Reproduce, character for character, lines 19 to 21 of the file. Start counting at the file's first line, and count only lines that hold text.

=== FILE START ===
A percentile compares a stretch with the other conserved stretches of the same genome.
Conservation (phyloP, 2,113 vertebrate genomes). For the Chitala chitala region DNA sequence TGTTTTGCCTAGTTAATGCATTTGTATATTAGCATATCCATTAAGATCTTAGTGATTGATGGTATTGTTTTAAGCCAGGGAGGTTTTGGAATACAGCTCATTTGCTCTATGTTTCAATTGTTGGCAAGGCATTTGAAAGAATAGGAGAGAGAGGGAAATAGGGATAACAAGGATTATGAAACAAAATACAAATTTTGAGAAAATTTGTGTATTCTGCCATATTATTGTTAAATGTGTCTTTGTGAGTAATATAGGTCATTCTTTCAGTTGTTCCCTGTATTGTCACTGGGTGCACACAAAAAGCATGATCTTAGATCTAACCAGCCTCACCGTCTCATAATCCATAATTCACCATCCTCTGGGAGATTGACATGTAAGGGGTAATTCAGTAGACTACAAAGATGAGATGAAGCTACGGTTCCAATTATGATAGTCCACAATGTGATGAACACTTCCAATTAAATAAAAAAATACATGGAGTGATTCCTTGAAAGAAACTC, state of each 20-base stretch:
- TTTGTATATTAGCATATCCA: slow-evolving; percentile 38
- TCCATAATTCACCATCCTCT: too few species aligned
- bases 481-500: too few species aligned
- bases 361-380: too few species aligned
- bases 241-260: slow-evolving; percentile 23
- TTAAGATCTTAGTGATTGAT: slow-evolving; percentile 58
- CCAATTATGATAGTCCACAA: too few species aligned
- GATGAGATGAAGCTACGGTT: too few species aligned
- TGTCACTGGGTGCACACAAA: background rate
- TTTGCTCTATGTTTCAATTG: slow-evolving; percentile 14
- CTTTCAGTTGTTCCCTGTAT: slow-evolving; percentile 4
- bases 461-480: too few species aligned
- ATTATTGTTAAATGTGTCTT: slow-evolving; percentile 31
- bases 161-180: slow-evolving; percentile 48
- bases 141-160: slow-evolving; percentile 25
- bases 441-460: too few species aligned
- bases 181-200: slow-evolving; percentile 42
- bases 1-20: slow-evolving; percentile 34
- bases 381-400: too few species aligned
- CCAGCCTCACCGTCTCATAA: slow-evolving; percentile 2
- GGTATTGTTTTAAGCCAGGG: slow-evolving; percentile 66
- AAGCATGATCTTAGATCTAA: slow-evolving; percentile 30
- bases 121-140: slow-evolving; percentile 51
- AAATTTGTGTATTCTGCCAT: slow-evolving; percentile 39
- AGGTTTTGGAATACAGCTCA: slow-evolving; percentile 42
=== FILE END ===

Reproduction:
- bases 181-200: slow-evolving; percentile 42
- bases 1-20: slow-evolving; percentile 34
- bases 381-400: too few species aligned